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Re: <nettime> New Media Education and Its Discontent
Benjamin Geer on Thu, 9 Oct 2003 15:28:25 +0200 (CEST)

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Re: <nettime> New Media Education and Its Discontent

[syntax problem  {AT}  nettime -> resent by mod]

Kermit Snelson wrote:
> Patronage is an affair of the Úlite.  If their employees,
> the intellectuals, have higher prestige among the "common people" in
> Europe than they do in the USA, that is probably because titled nobility
> and aristocracy are still present there as they are not in the USA,
> which was in fact founded by a revolution against that sort of thing.

It seems strange to characterise the American revolution as an effort to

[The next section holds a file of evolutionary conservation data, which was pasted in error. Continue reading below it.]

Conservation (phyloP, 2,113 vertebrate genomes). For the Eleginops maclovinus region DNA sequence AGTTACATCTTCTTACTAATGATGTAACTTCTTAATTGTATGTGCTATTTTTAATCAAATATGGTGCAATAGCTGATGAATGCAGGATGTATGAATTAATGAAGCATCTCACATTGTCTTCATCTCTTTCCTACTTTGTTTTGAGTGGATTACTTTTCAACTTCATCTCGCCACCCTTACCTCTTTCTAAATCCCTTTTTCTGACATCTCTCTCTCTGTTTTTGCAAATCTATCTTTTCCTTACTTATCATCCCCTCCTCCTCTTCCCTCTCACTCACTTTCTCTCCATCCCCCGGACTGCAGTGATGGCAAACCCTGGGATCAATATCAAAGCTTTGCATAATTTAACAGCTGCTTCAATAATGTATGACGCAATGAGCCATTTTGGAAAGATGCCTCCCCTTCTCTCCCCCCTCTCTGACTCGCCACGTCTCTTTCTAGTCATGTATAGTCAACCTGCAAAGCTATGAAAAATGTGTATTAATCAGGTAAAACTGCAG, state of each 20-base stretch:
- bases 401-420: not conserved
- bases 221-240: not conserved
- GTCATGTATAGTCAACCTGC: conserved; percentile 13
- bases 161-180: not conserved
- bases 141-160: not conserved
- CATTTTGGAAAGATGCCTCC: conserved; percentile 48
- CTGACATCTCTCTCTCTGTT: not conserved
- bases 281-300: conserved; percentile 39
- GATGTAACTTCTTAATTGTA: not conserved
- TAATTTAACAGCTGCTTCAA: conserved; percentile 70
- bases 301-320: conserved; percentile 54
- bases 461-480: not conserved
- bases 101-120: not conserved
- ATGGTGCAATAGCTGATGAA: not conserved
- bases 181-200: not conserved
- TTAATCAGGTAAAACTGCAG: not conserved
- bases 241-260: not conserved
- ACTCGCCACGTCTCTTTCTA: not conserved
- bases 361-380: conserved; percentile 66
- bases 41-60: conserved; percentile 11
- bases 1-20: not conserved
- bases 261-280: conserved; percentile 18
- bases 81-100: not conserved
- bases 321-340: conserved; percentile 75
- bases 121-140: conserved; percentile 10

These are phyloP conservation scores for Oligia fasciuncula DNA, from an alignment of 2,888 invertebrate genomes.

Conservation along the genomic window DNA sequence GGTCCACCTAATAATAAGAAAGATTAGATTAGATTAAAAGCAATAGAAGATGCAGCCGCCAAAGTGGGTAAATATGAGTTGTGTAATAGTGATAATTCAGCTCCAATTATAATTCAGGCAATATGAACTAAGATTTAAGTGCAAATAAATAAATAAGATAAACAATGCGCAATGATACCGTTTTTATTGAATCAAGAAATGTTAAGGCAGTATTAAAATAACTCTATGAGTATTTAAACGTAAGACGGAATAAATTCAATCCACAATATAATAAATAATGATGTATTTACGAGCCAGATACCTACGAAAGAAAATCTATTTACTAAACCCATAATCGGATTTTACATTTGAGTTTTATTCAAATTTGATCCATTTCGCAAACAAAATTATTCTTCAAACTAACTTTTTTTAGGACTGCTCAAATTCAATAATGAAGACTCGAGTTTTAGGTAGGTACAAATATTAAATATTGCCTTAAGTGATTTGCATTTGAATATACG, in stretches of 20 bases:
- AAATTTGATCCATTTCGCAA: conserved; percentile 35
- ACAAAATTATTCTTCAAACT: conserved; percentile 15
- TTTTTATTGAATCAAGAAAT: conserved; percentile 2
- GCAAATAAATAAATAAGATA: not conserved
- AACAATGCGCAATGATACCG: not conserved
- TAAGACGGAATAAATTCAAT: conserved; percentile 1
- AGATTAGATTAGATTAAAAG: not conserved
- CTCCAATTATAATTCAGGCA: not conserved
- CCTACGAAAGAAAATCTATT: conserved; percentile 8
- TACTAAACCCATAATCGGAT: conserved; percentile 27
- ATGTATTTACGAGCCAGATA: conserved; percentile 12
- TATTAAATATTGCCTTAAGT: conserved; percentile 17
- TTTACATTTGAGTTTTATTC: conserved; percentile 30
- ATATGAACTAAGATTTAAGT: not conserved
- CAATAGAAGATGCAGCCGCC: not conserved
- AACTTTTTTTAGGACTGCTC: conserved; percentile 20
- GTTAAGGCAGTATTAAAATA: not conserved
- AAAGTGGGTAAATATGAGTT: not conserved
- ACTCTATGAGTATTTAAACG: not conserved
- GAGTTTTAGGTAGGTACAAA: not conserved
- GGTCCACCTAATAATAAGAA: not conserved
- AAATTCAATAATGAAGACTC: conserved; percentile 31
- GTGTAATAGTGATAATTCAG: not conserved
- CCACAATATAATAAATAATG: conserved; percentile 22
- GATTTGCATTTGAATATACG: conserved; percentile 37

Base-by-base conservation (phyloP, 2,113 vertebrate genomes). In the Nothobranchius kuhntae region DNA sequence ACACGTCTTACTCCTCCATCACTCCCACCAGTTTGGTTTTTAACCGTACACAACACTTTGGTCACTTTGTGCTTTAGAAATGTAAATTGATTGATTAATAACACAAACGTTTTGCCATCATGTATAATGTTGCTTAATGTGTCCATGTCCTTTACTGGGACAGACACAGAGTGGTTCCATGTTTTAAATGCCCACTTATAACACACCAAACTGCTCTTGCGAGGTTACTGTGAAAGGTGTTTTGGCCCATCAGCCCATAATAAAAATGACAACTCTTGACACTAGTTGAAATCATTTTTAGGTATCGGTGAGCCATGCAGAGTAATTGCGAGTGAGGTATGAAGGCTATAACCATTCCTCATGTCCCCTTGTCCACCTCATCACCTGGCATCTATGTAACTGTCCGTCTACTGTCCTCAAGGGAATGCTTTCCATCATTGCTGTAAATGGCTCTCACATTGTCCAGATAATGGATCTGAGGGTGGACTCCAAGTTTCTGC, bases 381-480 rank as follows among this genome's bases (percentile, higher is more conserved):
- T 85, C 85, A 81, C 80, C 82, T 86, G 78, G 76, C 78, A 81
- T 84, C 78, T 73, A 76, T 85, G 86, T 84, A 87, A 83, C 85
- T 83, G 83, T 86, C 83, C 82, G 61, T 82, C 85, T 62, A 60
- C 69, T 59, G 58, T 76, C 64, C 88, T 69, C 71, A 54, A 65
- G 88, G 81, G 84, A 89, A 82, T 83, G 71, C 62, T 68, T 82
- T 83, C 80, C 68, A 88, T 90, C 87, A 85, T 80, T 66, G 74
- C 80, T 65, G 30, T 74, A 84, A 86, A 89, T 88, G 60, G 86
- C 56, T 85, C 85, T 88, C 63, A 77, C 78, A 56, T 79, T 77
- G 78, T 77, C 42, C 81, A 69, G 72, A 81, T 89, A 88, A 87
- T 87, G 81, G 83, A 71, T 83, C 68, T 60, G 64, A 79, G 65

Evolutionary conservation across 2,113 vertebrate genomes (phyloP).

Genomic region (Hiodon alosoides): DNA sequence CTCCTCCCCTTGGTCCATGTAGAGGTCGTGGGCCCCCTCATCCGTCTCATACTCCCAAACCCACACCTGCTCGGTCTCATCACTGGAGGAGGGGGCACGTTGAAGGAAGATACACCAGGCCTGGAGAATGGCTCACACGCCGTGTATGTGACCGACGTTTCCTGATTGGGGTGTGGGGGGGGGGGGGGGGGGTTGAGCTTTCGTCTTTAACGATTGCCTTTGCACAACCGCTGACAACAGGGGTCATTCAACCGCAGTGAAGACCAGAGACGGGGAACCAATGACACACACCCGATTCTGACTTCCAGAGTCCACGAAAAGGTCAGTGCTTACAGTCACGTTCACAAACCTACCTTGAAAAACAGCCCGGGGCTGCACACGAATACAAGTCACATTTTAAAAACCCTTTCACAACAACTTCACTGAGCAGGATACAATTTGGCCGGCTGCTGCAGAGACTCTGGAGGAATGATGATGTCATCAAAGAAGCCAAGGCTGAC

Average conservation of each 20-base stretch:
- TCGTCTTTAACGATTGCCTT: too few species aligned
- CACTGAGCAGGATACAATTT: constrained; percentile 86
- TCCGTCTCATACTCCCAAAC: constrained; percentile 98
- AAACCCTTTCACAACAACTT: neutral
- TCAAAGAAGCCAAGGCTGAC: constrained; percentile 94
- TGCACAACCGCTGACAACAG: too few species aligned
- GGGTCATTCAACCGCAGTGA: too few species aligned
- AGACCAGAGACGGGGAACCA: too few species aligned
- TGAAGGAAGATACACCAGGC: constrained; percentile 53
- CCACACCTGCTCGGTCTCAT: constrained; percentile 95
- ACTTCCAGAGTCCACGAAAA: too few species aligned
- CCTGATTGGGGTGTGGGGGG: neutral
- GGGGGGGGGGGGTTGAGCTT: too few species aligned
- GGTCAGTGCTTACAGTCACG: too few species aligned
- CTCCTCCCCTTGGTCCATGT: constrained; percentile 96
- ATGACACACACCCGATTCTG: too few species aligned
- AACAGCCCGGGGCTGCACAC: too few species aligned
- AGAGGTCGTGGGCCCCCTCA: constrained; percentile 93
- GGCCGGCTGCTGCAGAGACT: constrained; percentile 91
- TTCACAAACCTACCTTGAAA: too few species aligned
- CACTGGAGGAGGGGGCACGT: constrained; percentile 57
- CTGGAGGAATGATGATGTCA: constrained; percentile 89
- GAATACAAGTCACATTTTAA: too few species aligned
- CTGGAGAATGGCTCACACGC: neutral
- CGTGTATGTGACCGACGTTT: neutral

eliminate the privileges of elites, since it was conducted by the 
wealthiest men in the colonies.

By contrast, the King of Yugoslavia surrendered in 1944 to communist 
partisans, whose leader, Tito, came from a peasant family.  Yet when my 
Croatian friends talk about the education they received in Yugoslavia in 
the 1970s and 80s, it sounds much like what exists in Western Europe 
today: it was taken for granted that the judgement and opinions of 
students were vastly inferior to those of professors.  Until 1987, free 
university education was available to anyone who could pass the 
requisite exams.  And despite a certain amount of censorship, it seems 
that intellectual life flourished.

In France, I think it's safe to say that high intellectual standards are 
widely considered to be a key element of *republican* (i.e. democratic) 
principles, and are strongly associated with the Englightenment 
intellectuals who are seen as having inspired the 1789 revolution.


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